Rogue is one of the X-Men’s most powerful and famous characters, with the ability to absorb the memories and life force of anyone she touches and even absorb and use the powers of other mutants. If she touches someone long enough, she could even kill them. So what legal problems could Rogue’s powers present? Here’s how San Diego criminal lawyer Peter M. Liss thinks things could turn out.
Memory and Power Absorption
While viewing someone else’s memories without permission could be considered a serious violation of privacy, it is not technically a crime because there has been no reason for the legislature to ban such behavior in the past. Similarly, taking the powers of other mutants could be made a crime in order to protect other mutants in a world where people Rogue exist, but for right now, it’s certainly not a crime. So as much as others might be bothered by these two powers, there’s not much the law could do to stop it as is. Her ability to take the life force from someone she touches on the other hand is a serious issue.
Absorbing the Life Force of Others
First off, it’s worth noting that because Rogue cannot stop her powers, she can’t be charged with a crime if she merely bumps against someone, even if it harms them. Similarly, if someone forces her to touch another person whether by physically restraining her or threatening her life or the life of another person, she would not be legally responsible for what happens, even if she kills the other person.
In the comics and the movies though, Rogue generally tries hard not to unintentionally touch others, choosing to wear gloves and body suits in order to limit her exposed skin. So most of the people she touches, she touches by choice. Because her touch physically harms those she makes contact with, merely touching someone could open her up to assault and battery charges. Even threatening to touch someone without actually doing so could result in assault charges.
Self Defense and the Defense of Others
The good news is that Rogue is a hero and generally only chooses to touch others in order to save herself or others, frequently acting in order to save the world as a whole. Any San Diego assault and battery attorney could argue that she was acting in self defense in these situations and could not be held legally responsible.
But self defense is limited to the minimum amount of force necessary to stop the threat. If she touched someone longer than necessary to incapacitate them then she could still be charged with a crime. If someone died due to her touch, she would have to prove that she genuinely believed that releasing them even once subdued would still present a threat to herself or the other person or persons she was acting to save. Her San Diego violent crimes lawyer might end up being able to present an imperfect self defense argument, which means that while a normal person might not believe deadly force was necessary, she legitimately believed she was facing a deadly threat and the only way to protect herself or others was through the use of deadly force. However a successful imperfect self defense argument does not mean the charges against someone will be dropped, but only that the murder charge will be reduced to a voluntary manslaughter charge, resulting in a drastically shorter criminal sentence, but still resulting in a conviction and usually with some period of incarceration.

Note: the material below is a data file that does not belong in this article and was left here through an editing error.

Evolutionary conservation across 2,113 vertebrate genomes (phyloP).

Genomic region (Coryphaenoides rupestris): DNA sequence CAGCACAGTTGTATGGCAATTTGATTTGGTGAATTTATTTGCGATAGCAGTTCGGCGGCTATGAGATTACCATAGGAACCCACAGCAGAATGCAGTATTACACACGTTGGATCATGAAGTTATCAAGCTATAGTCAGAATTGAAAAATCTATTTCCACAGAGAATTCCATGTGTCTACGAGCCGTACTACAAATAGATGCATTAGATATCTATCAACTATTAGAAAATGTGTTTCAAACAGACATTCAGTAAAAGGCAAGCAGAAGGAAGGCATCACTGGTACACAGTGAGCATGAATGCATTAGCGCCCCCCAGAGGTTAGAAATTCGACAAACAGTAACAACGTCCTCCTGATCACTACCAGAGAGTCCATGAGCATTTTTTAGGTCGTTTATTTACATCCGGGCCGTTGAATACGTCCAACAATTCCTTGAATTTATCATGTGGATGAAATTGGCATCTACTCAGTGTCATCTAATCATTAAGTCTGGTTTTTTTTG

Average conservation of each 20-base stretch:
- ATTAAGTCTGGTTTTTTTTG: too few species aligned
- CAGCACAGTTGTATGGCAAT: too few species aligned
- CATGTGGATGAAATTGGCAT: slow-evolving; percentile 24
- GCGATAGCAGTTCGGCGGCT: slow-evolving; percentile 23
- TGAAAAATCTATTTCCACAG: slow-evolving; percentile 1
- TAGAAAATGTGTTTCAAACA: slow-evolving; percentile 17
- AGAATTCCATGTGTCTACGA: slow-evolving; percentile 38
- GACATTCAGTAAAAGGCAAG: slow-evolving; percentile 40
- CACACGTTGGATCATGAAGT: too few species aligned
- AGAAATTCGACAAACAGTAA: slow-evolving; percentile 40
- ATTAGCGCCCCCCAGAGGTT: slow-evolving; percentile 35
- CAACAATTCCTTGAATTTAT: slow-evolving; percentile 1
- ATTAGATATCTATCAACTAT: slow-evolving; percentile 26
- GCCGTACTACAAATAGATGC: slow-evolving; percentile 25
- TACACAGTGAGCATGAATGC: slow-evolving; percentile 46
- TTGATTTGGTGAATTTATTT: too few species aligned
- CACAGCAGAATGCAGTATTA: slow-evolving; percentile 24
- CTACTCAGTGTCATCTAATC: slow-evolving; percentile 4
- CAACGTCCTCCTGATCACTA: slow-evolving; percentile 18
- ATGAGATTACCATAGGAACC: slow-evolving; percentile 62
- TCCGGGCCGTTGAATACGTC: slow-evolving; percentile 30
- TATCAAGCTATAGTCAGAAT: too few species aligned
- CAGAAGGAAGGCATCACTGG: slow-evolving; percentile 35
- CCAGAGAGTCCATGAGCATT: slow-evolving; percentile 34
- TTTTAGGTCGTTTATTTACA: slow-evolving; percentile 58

And of course, self defense and even imperfect self defense arguments only work if the person believes they are defending themselves or someone else from immediate danger. If Rogue used her powers for revenge or to get information to blackmail someone, she could even be charged with torture.
In fact, it seems that while Rogue tries hard to keep her powers under wraps, they could be even more legally challenging than trying to get an irritated Wolverine through airport security or defending the damage Spider-Man does by swinging around on webs attached to historical buildings.
While it’s safe to assume anyone reading this doesn’t have superpowers, it is still possible for us non-mutants to be accused of assault, battery, murder and even torture and anyone facing these charges should call San Diego criminal attorney Peter M. Liss at (760) 643-4050 or (858) 486-3024.